More coppicing tomorrow.
Next chance was her birthday this year, but the building of the barn sort of got in the way - so I failed that too.. (I am kind of a shitty father in that respect).
But with the upcoming DCBE (Danish Chair Building Extravaganza) I figured that I had to get the project in gear so I had something to show to the people coming up here.
I actually know pretty precise when the project halted to a stop. That was when I had to make the rabbets for the shelves, and I found out that it was quite a big job to do that with a backsaw.
I made the rabbets for one side of one bookcase, which meant that I had seven more sides to go.
By chance I invested in a hand held router of a decent quality, because I needed one for making the grooves in the floor boards for the barn. Suddenly it dawned upon me that theoretically I could cross over to the dark side and for once attempt to incorporate a router in one of my projects.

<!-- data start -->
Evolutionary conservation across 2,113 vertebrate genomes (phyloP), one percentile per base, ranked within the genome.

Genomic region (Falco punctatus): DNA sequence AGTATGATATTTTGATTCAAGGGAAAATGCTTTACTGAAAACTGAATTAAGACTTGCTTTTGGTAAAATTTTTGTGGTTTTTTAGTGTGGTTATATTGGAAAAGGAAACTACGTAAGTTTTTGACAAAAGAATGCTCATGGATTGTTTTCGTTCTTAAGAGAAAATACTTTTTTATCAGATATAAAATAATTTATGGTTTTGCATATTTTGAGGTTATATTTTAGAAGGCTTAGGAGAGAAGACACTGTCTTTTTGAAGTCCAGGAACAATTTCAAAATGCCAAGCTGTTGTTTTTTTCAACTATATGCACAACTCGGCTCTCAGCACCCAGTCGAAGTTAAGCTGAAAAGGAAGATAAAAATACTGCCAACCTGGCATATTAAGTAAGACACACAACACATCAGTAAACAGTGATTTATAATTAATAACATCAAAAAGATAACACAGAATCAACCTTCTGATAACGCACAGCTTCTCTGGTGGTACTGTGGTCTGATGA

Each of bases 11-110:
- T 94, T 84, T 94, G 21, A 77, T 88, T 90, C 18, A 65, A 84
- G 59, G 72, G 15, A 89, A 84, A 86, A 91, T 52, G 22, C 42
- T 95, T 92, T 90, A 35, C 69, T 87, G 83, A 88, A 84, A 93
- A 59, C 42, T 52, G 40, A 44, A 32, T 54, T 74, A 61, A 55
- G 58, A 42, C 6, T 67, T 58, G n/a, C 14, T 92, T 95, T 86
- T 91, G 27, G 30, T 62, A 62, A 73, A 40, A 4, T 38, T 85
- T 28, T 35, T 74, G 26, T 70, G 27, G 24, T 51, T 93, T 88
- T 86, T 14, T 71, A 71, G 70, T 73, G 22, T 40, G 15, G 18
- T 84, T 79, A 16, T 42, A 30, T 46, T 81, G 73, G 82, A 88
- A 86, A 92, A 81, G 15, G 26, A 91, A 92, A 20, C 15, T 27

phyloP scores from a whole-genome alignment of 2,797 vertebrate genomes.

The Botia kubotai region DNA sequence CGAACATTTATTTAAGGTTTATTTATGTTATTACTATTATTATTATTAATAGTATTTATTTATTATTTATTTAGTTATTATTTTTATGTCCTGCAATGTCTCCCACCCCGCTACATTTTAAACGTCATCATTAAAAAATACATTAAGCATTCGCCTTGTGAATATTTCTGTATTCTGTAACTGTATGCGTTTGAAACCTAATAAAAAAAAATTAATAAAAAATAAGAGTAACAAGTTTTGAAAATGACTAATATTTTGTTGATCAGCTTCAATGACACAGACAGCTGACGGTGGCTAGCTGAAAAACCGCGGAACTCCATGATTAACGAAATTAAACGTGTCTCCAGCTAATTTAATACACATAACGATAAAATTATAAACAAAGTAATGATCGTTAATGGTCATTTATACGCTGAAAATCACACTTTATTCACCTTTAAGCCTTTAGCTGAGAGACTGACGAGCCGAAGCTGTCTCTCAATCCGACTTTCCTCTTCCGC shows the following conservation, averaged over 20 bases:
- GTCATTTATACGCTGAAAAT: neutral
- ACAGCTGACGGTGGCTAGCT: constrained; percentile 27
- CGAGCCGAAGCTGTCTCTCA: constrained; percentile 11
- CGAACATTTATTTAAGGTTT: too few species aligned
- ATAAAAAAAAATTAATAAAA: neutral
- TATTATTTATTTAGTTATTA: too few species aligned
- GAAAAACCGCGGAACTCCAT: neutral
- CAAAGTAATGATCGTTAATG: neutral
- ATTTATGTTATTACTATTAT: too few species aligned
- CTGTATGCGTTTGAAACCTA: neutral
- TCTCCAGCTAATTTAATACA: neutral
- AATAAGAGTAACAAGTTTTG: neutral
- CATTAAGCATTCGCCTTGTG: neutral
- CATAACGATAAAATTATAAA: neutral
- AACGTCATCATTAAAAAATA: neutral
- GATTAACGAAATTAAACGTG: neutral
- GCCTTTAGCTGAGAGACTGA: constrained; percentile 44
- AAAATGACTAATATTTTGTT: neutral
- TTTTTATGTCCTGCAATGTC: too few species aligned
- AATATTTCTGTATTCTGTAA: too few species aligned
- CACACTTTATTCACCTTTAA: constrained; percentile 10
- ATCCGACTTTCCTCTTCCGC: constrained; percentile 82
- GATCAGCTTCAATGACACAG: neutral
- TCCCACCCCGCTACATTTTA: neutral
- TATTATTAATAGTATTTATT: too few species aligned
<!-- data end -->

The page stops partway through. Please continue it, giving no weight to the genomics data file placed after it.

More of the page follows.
So that is what I did. Though it isn't handwork it sure was easy - and it got the project rolling again.
I already had the panels glued up and the dovetails cut (half blind) for the carcases, so once I had the dados routed out, the project took a great leap forward.
The glue up was remarkably easy, using liquid hide glue sure helps to give some extra time for clamping and making sure all is square.
After the glue up, I have made the recesses for the hinges on both sets and installed the half mortise chest lock on one of the bookcases. That bookcase has had the hinges temporarily installed to test how it looks, and also to help establish the positions for the strike plate for the lock.
My plan is to install the lock in the second bookcase next, and then I plan on moving on to the shelves and drawers etc.
|Dave Sawyer Windsor High Chair |
Photo by Joshua Klein of Mortise & Tenon Magazine